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How common is familial combined hyperlipidemia?


How common is familial combined hyperlipidemia?

FCH is very common and is considered one of the most common genetic hyperlipidemias in the general population (prevalence estimated: 0.5%–2.0%), being the most common in patients affected by coronary diseases (10%) and among acute myocardial infarct survivors aged less than 60 (11.3%) (Gaddi et al 1999).

Is mixed hyperlipidemia genetic?

Mixed hyperlipidemia is a genetic disorder passed down through family members. If you have this disease, it means you have higher-than-normal levels of cholesterol, triglycerides, and other lipids in your blood. The disorder contributes to heart disease and early heart attacks.

What is a familial gene?

Listen to pronunciation. (fuh-MIH-lee-ul) A phenotype or trait that occurs with greater frequency in a given family than in the general population; familial traits may have a genetic and/or nongenetic etiology.

What type of mutation causes familial hypercholesterolemia?

Mutations in the APOB, LDLR, LDLRAP1, or PCSK9 gene cause familial hypercholesterolemia. Changes in the LDLR gene are the most common cause of this condition. The LDLR gene provides instructions for making a protein called a low-density lipoprotein receptor.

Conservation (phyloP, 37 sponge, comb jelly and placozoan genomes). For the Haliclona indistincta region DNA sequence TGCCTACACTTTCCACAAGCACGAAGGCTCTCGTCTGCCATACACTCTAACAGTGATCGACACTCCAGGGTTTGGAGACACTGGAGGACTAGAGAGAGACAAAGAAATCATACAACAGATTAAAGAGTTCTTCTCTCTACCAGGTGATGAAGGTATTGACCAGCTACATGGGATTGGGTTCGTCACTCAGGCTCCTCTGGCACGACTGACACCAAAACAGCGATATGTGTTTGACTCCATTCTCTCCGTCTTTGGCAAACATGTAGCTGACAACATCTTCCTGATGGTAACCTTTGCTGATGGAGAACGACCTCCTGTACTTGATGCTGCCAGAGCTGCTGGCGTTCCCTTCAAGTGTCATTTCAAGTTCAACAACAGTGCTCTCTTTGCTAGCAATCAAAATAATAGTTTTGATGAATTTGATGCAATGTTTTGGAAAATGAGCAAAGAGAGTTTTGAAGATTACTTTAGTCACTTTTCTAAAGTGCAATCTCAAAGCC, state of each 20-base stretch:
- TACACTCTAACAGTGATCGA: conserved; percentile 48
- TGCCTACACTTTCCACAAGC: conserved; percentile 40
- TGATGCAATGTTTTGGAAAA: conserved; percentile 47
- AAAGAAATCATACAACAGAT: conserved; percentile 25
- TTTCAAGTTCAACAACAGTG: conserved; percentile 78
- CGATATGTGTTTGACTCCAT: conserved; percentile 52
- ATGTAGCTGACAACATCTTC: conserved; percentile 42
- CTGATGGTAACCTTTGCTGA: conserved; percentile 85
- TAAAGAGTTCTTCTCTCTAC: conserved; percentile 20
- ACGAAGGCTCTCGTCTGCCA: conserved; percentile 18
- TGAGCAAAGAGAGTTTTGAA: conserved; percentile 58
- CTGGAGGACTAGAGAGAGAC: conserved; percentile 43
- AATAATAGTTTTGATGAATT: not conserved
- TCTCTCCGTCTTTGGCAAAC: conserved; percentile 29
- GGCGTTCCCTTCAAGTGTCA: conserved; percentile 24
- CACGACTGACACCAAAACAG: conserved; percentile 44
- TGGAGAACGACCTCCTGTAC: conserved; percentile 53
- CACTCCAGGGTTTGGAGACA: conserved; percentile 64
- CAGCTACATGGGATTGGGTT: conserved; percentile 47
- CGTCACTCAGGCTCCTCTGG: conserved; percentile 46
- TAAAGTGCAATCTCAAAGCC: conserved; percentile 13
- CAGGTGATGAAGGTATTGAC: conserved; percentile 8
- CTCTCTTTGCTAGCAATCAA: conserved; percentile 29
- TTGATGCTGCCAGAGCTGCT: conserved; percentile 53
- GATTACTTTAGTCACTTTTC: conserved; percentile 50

Is Familial the same as genetic?

birth defects A familial disease is hereditary, passed on from one generation to the next. It resides in a genetic mutation that is transmitted by mother or father (or both) through the gametes to their offspring. Not all genetic disorders are familial, however, because the mutation may arise…

Is FH serious?

Untreated, FH leads to early heart attacks and heart disease. *People with FH have a high amount of low density lipoprotein (LDL) or “bad cholesterol” due to a mutation in one of the genes that controls the way cholesterol is cleared by the body.

How are genes linked in familial combined hyperlipidemia?

Genetics of familial combined hyperlipidemia Genetic research of familial combined hyperlipidemia families has revealed several linked loci guiding to susceptibility genes. The USF1 transcription factor is the major gene underlying the 1q21-23 linkage.

How many people have familial combined hyperlipidaemia ( FCH )?

Familial Combined Hyperlipidaemia Familial Combined Hyperlipidaemia (FCH for short) is found in approximately 1 in 100 of the population. Typically both cholesterol and triglyceride levels are raised in the blood due to an overproduction of cholesterol and a delay in removing triglycerides.

Where is APOA5 gene located in familial hyperlipidemia?

Another recent clue to the molecular pathogenesis of familial combined hyperlipidemia is the association of the high triglyceride trait with the APOA5 gene, located on 11q. More familial combined hyperlipidemia genes are expected to be found, since linkage evidence exists for additional loci on 16q24 and 20q12-q13.1.

How is hypertriglyceridemia related to familial hypercholesterolemia?

Families in which there was a predominance of elevated cholesterol or triglyceride levels were assigned to groups termed familial hypercholesterolemia and hypertriglyceridemia, respectively. Pedigrees containing members with hypercholesterolemia and hypertriglyceridemia were said to have FCHL (OMIM 44250).